Bouchard hopes to start over in not-always-kind Montreal

Caroline Cameron, Damien Cox and Sharon Fichman discuss what’s at stake for Canada and Eugenie Bouchard as they take on Ukraine at the Fed Cup.

MONTREAL—Silence. Then a couple of awkward, muffled chuckles. Not a comfortable moment. If that’s what Eugenie Bouchard was trying to create out of a need to express defiance, she was successful.

“It’s nice of you to say that,” Bouchard told a news conference on Friday when a non-Canadian reporter prefaced his question by saying it was a “privilege” to be in the presence of a Grand Slam tennis finalist.

“It would be nice if our local press said that to me as well.”


It was an edgy comment borne of years of frustration on Bouchard’s part for the way in which her tennis career has been portrayed and critiqued in her home province of Quebec since the halcyon days of 2014 when she fought her way to the Wimbledon singles final.
Fair or unfair, realistic or unrealistic, that’s how she feels. So she decided to take the opportunity to return fire. As she sat on a dais in a grand ballroom in Old Montreal with her Fed Cup teammates, dressed in national colours for the first time since the 2016 Rio Olympics, the 24-year-old Bouchard certainly didn’t seem like a conquering hero returning to her hometown in triumph with rose petals being thrown at her feet.

Instead, she arrived seemingly hopeful but unsure, both of herself and how she will be received. She has tumbled to 117th in the world after once being as high as fifth. She arrived with no coach, a reduced list of corporate sponsors, a new racquet since her old racquet manufacturer dropped her and the understanding playing in Montreal hasn’t always brought out the best in her.

“I’ve found it both ways,” she told Sportsnet in a one-on-one interview, Friday. “Sometimes I’ve really thrived on it. Sometimes I’ve felt this crushing pressure a little bit. I think it’s important to just, kind of just be happy to be here. I get to see a little more of family and friends, knowing they’re in the crowd supporting me, and hope the fans here really want the best for me.

“I live out of a suitcase, I’m in a different city every week for 10 months straight. It’s a pretty gruelling travel season, obviously. I always kept in touch with my family and everything, but there’s nothing like coming back to the city where you were born and raised.”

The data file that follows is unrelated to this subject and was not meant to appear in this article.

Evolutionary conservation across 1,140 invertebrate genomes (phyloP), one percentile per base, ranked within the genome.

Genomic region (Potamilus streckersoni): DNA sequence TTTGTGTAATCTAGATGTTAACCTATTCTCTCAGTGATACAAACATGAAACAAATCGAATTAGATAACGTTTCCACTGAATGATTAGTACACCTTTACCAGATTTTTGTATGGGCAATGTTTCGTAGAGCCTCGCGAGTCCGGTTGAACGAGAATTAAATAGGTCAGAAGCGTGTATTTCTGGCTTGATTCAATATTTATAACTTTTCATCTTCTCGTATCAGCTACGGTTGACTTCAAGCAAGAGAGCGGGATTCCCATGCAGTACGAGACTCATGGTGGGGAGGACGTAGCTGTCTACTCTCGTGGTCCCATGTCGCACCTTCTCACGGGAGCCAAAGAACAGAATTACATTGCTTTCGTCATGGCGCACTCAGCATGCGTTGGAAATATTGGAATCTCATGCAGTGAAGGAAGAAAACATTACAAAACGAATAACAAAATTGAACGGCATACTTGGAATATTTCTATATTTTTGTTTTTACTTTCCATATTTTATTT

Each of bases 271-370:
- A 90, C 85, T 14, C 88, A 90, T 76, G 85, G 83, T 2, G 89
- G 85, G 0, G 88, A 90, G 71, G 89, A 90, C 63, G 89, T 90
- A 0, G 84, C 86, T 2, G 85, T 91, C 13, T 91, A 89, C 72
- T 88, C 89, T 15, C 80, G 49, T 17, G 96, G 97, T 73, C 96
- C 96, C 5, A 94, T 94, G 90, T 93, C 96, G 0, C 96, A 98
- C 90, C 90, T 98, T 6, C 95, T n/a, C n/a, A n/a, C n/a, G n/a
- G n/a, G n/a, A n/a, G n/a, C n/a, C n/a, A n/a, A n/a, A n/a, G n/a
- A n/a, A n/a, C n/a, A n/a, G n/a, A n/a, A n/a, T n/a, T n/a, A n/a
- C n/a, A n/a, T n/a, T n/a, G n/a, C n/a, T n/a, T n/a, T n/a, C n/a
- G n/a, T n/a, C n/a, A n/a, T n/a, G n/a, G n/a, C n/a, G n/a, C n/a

Canada plays Ukraine Saturday and Sunday in a World Group II playoff, with the winner to stay in the second ladder of the Fed Cup competition, while the loser falls to zone playdowns. Nobody wants that. With Bouchard leading the way, Canada actually made it up to the main eight-nation World Group in 2014, but fell back to the second level the next year and hasn’t been able to make it back since.

Part of the reason for that is that Bouchard hasn’t played since 2015. When she last did make herself available, she lost both her singles matches against Romania in a tie played in Montreal, a disastrous result for her and for Canada. Some felt as though she gave up in the second of those two losses.

The year before, she had arrived in Montreal on the heels of her appearance in that Wimbledon final, and was drubbed in the first round by American Shelby Rogers in a shocking defeat.

So her hometown hasn’t always been kind to her.

“She’s extremely patriotic. I know she loves representing her country,” said Team Canada captain Sylvain Bruneau. “But (Montreal) brings on a certain kind of pressure. So it’s a double-edged sword. When she comes here, there’s a lot of expectations. People seem to ask her a lot of tough questions.”

This weekend’s tie will be played at a makeshift, 1,800-seat indoor stadium at Jarry Park, home to the National Tennis Centre. Tickets are $25 a head. While it won’t come with the glamour and atmosphere of Grand Slam event, all eyes will clearly be on Bouchard this weekend, and not necessarily supportive ones.

“I do find they’re too hard on her,” said Bruneau. “She’s done really well, and people were really excited, and they were behind her. They loved her. And then she’s not doing as well, and people start judging and trying to find reasons.